Dignity for Older People in the ED

Rosa McNamara, Ireland

Worldwide crowding in EDs has been highlighted as a threat to the core mission of EM as highlighted by IFEM's Access Block Taskforce. The problem is a familiar one that has become far more acute in the last year in many countries. 

Delivering care on corridors is difficult and dangerous – it is impossible to interview patients with any privacy, conduct proper physical examination, obtain timely diagnostics, or to provide personal care with dignity.  This is worse for those with cognitive impairment, mobility impairment or communication problems who struggle to communicate their needs and/or to get assistance from overstretched staff for the most basic elements of care such as eating, drinking or toileting. Constipation and new incontinence are not uncommon sequalae of prolonged ED stays.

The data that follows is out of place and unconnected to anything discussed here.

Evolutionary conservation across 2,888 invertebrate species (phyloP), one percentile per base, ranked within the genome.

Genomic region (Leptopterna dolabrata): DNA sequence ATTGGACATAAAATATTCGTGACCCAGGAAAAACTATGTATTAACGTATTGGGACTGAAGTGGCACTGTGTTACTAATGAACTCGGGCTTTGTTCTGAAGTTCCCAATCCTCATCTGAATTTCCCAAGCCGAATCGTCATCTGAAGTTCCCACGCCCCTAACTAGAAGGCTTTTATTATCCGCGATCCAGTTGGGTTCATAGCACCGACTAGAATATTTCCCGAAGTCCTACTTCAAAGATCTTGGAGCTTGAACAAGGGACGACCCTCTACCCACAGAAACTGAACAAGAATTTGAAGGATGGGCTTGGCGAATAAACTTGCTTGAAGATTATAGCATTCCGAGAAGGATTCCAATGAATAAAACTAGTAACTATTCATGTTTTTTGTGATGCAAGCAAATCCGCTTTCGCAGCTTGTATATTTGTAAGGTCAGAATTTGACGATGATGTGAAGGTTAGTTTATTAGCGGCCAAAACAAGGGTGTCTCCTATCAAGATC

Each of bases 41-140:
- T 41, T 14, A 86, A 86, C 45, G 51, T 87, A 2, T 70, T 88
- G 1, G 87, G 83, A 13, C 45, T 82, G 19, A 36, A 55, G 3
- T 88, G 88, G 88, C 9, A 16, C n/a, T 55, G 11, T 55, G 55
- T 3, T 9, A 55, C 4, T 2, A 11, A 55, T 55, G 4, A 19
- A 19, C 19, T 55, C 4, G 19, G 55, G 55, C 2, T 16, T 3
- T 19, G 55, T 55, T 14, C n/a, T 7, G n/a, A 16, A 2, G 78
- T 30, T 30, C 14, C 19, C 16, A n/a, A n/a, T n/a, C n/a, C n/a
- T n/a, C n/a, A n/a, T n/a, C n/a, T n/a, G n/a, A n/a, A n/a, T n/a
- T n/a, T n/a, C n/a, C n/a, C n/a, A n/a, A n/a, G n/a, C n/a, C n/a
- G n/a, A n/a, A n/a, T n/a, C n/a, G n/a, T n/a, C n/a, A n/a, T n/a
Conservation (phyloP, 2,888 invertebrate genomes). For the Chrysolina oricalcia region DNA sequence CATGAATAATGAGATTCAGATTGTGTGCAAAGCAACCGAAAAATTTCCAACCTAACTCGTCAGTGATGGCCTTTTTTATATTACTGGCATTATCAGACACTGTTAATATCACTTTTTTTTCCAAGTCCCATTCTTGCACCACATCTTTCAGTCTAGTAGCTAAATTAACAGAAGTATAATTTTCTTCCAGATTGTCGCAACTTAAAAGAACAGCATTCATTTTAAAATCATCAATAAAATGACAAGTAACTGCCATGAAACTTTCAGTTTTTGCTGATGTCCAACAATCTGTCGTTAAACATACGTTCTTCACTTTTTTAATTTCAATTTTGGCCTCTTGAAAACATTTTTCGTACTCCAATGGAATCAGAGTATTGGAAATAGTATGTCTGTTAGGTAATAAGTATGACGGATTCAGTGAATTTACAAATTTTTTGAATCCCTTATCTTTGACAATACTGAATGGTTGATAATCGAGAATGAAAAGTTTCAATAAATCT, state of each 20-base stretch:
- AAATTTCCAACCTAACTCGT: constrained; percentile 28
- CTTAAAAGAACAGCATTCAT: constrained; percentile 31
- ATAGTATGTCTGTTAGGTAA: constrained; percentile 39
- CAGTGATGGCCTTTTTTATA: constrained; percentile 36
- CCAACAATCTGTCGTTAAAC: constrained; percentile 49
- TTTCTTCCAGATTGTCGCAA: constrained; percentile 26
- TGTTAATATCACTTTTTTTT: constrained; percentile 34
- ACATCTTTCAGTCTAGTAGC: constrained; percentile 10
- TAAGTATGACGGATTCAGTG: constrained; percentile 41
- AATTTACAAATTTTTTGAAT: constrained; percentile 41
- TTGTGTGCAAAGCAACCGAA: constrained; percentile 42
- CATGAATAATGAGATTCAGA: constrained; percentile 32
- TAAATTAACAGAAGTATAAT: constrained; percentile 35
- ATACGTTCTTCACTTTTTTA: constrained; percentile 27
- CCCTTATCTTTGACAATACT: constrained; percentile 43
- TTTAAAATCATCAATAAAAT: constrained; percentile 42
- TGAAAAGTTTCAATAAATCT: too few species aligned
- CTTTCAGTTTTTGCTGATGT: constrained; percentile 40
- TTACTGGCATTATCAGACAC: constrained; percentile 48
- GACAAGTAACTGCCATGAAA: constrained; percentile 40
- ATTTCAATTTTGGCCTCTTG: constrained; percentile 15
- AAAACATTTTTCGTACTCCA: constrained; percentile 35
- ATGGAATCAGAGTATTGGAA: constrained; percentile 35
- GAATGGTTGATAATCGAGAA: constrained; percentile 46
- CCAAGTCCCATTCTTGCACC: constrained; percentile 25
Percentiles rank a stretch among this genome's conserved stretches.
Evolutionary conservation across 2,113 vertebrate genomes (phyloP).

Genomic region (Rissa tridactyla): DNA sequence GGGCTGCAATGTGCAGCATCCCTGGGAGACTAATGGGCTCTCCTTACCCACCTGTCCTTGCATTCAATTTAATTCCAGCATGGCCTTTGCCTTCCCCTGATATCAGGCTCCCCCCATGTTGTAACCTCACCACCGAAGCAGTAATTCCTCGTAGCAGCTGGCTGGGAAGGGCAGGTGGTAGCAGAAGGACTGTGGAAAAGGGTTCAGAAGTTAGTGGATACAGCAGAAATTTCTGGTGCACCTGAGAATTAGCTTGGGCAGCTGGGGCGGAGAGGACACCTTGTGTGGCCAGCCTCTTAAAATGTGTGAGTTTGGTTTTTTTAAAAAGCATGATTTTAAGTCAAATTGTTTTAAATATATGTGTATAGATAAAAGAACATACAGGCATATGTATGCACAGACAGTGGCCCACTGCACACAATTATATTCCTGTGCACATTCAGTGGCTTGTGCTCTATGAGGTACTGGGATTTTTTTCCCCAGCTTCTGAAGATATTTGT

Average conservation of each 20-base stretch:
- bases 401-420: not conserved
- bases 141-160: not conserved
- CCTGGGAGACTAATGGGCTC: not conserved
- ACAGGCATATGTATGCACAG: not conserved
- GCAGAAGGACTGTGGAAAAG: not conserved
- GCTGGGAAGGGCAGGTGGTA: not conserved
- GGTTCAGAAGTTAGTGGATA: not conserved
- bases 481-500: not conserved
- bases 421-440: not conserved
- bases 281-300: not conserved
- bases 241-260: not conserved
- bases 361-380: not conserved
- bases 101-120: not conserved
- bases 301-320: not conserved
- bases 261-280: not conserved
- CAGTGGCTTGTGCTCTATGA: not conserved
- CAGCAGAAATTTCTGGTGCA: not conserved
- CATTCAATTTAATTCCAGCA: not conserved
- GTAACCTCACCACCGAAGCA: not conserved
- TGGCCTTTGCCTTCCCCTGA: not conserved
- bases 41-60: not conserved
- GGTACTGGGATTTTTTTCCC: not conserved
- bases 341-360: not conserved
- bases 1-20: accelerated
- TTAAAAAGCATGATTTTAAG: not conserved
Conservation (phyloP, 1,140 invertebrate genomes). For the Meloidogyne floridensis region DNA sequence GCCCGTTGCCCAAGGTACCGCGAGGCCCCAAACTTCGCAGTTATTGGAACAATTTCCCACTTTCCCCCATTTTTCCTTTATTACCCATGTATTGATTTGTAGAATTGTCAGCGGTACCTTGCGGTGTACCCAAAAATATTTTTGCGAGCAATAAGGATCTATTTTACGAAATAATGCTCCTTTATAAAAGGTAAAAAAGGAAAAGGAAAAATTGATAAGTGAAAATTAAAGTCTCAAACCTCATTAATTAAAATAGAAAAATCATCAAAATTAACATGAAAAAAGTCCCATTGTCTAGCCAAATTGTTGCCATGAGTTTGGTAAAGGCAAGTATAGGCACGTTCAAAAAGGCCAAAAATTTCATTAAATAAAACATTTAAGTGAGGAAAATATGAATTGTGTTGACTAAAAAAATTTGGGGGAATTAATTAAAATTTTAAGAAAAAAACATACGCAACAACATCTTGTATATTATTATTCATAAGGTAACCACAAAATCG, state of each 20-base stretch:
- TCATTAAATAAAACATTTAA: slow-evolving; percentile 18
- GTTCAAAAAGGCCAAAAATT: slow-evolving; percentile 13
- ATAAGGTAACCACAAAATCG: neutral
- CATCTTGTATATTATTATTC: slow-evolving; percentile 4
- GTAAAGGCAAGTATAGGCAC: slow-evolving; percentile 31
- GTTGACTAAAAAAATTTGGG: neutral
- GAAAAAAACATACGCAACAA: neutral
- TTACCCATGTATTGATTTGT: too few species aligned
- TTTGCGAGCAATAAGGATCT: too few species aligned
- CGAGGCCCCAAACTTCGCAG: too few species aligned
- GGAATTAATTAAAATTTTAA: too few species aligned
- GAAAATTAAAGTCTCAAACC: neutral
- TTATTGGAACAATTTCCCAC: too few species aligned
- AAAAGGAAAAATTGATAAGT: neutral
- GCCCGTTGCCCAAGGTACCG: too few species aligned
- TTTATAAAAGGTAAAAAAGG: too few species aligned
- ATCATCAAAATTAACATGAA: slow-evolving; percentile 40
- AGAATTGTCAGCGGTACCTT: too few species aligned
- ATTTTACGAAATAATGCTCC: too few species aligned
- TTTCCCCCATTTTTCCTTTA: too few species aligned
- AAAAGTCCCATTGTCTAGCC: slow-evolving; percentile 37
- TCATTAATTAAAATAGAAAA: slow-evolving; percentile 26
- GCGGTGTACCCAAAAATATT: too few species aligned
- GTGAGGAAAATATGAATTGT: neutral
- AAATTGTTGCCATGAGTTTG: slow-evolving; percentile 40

The ED itself is busy, noisy, and brightly lit 24/7, is delirium inducing as those with cognitive impairment become increasingly disorientated and sleep deprived while boarded awaiting beds or waiting to be seen.  This means that patients who may not have needed admission or for whom a brief admission was suitable now end up admitted needing more assessment and a revised safe discharge plan.  For those who are discharged with delirium – it is far more likely that they will have a ‘failed discharge’ and require unscheduled admission.  It is also more likely that they will suffer functional loss and loss of independence.

There is an immediate need to plan for how older people access unscheduled care in systems where crowding has become common.  Health systems with unscheduled care designed for single acute episode care management are simply no longer fit for purpose. Urgent consideration needs to be given to the ED environment, staff skill set and levels of staffing with the needs of older people in mind.  Additionally, pathways to urgent care need to be simplified so that people who do not need the services of the ED are not funneled there by systems that have few other alternative access points for unscheduled care.

The effect of crowding on care for all using the ED is overwhelmingly negative but for older people, particularly those living with frailty or dementia it is most profound and the need for solutions more urgent.